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Bromocriptine - PubMed

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Last Updated: 28 July 2022

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Effects of Bromocriptine on Glucose and Insulin Dynamics in Normal and Insulin Dysregulated Horses.

Before and after 14 days of therapy, horses underwent a combined glucose-insulin tolerance test to determine insulin sensitivity and a feeding challenge was used to analyze postprandial glycemic and insulin responses. Compared to non-ID horses, ID horses had elevated basal plasma levels of insulin and triglycerides, as well as lower adiponectin concentrations. ID horses had slower glucose clearance rates, which resulted in a longer period in positive phase and elevated insulin levels at 75 min compared to non-ID horses, according to the CGIT response curve. In non-ID versus ID horses, glucose and insulin responses to the feeding challenge were lower than those in ID horses. In all horses, Bromocriptine therapy reduced plasma prolactin and cholesterol, as well as elevated adiponectin levels. In all horses, the postprandial glycemic and insulinemic response following the oats meal was lower after bromocriptine therapy. These findings show that EA's physiological responses in horses may be different in horses than those in other species.

Source link: https://doi.org/10.3389/fvets.2022.889888


Bromocriptine therapy: Review of mechanism of action, safety and tolerability.

Bromocriptine, a sympatholytic dopamine D2 receptor agonist with remarkable bioactivity, is a sympatholytic dopamine D2 receptor agonist with high bioactivities. Bromocriptine long-term treatment has no or no adverse effects on renal, hepatic, cardiac, or hematologic functions. Bromocriptine is an effective and safe alternative for hyperprolactinemia-associated conditions, acromegaly, parkinsonism, type 2 diabetes mellitus, and several other disorders in a variety of dosage forms for optimal therapeutic results. As monotherapy or in combination with other medications, it seemed to be an innovative and safe addition to the pharmacopoeia of drugs used for the treatment of a wide range of diseases.

Source link: https://doi.org/10.1111/1440-1681.13678


The effects of combined bromocriptine and Bu-shen-zhu-yun decoction on serum hormones, anxiety, and pregnancy in hyperprolactinemic infertility patients.

Prolactin is a protein hormone secretly secreted by the anterior pituitary gland that regulates pituitary hormones. Traditional Chinese medicine has no side effects and positive results for many years of study. TCM and Western medicine therapy can both enhance treatment success and increase long-term prognosis in HPRL.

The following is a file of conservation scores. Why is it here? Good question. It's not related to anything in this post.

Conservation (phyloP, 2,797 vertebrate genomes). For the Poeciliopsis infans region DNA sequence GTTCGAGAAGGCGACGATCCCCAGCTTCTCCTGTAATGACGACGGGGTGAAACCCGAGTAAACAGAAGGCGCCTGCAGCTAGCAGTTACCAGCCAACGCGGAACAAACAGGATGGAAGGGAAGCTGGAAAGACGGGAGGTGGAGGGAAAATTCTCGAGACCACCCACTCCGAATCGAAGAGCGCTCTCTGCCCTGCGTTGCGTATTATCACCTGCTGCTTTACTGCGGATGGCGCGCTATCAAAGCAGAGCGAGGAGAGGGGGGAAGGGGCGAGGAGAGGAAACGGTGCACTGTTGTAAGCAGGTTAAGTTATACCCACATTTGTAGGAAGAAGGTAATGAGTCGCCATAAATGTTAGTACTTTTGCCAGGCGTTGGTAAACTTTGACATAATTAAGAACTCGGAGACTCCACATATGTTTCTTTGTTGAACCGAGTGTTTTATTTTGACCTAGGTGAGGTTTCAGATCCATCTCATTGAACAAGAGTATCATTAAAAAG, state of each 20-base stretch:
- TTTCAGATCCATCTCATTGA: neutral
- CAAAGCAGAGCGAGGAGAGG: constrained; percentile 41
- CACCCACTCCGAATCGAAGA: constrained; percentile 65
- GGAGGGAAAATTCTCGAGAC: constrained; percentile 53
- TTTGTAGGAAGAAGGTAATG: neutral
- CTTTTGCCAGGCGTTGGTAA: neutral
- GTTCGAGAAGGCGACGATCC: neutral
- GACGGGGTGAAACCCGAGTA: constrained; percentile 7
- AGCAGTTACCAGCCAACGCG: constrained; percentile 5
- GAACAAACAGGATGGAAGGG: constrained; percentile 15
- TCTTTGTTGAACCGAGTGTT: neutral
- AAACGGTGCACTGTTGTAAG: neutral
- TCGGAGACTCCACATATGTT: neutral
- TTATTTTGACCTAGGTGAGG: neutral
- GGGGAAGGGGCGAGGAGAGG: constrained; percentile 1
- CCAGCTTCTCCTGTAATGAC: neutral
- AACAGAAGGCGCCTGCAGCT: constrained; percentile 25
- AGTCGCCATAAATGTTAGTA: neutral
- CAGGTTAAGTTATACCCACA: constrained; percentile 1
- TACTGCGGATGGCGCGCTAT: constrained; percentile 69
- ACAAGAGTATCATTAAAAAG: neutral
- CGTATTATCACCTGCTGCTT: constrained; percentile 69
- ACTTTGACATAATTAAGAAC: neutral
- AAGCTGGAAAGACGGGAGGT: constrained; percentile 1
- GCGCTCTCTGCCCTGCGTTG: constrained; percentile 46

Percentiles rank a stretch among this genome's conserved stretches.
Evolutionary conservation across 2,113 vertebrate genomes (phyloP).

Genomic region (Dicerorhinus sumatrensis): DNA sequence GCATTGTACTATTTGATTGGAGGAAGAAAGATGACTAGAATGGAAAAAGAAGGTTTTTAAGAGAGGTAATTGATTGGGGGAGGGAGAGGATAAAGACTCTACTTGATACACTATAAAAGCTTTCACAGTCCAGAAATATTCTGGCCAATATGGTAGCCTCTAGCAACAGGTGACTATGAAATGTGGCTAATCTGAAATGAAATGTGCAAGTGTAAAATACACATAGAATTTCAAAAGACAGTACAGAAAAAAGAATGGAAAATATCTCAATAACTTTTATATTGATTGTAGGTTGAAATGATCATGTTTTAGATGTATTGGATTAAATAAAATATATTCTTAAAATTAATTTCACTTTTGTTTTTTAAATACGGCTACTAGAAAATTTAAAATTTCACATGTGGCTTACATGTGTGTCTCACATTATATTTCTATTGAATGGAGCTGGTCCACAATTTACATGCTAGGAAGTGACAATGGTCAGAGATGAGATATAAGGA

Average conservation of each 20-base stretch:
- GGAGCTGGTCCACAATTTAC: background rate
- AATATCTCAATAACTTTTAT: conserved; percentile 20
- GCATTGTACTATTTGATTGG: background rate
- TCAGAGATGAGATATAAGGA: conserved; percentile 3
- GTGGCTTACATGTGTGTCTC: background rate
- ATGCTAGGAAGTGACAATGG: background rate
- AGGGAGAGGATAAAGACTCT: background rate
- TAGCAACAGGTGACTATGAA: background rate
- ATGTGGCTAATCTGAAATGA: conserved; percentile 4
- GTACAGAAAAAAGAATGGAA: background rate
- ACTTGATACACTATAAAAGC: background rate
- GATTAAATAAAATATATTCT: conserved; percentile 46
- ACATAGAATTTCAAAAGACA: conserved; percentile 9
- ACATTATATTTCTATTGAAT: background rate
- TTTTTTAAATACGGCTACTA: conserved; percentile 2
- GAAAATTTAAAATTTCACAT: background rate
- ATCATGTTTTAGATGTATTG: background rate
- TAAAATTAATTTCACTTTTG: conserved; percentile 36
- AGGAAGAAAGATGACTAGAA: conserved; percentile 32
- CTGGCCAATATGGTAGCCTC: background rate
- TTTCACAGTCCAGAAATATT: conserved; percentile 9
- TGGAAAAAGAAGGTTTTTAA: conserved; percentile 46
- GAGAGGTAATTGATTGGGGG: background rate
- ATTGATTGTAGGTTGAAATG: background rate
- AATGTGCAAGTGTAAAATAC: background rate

Source link: https://doi.org/10.21037/apm-21-3111


The therapeutic effect of bromocriptine as mesylate and estradiol valerate on serum and blood biochemistry of common quails.

We wanted to find Steroid safety in birds by ex-situ experiments in standard therapeutic doses. Each study group was based on 5 control group birds and 20 experimental group birds, with two trials scheduled over the summer and winter. The following two organizations representing two separate steroids trial groups were treated with therapeutic doses for the duration of 5, 10, 15, and 20 per season. Bromocriptine's hematological effects in most trials resulted in an rise in red blood cell count and white blood cell count, as mesylate's. On the other hand, steroid estradiol valerate decreased by a decrease in these parameters. The overall effect of steroids on the bird's serum and biochemistry of quails was similar, but not so different in terms of intensity, although not so different.

Source link: https://doi.org/10.1016/j.psj.2021.101552


Effects of bromocriptine in peripartum cardiomyopathy: a systematic review and meta-analysis.

Peripartum cardiomyopathy is a rare but potentially life-threatening form of heart disease. We included reviews comparing the results of PPCM with or without bromocriptine use. At a 6-month follow-up, composite major adverse events were defined by a combination of death, the need for advanced HF therapies, persistent New York Heart Association functional class III/V, or left ventricular ejection percentage u2264 35%. The LVEF revival was characterized by LVEF's rise to more than 50%. Five93 PPCM patients were included in eight studies. Baseline LVEF was not significantly different between the two groups, with Baseline LVEF not significantly different between the groups. There was no significant relationship between bromocriptine use and lower composite major adverse events or LVEF recovery, according to the study. In conclusion, bromocriptine addition to standard HF therapy in PPCM was associated with increased longevity and improved LVEF improvement. No association was found between lower composite adverse clinical events or LVEF recovery.

Source link: https://doi.org/10.1007/s10741-021-10185-8

* Please keep in mind that all text is summarized by machine, we do not bear any responsibility, and you should always check original source before taking any actions

* Please keep in mind that all text is summarized by machine, we do not bear any responsibility, and you should always check original source before taking any actions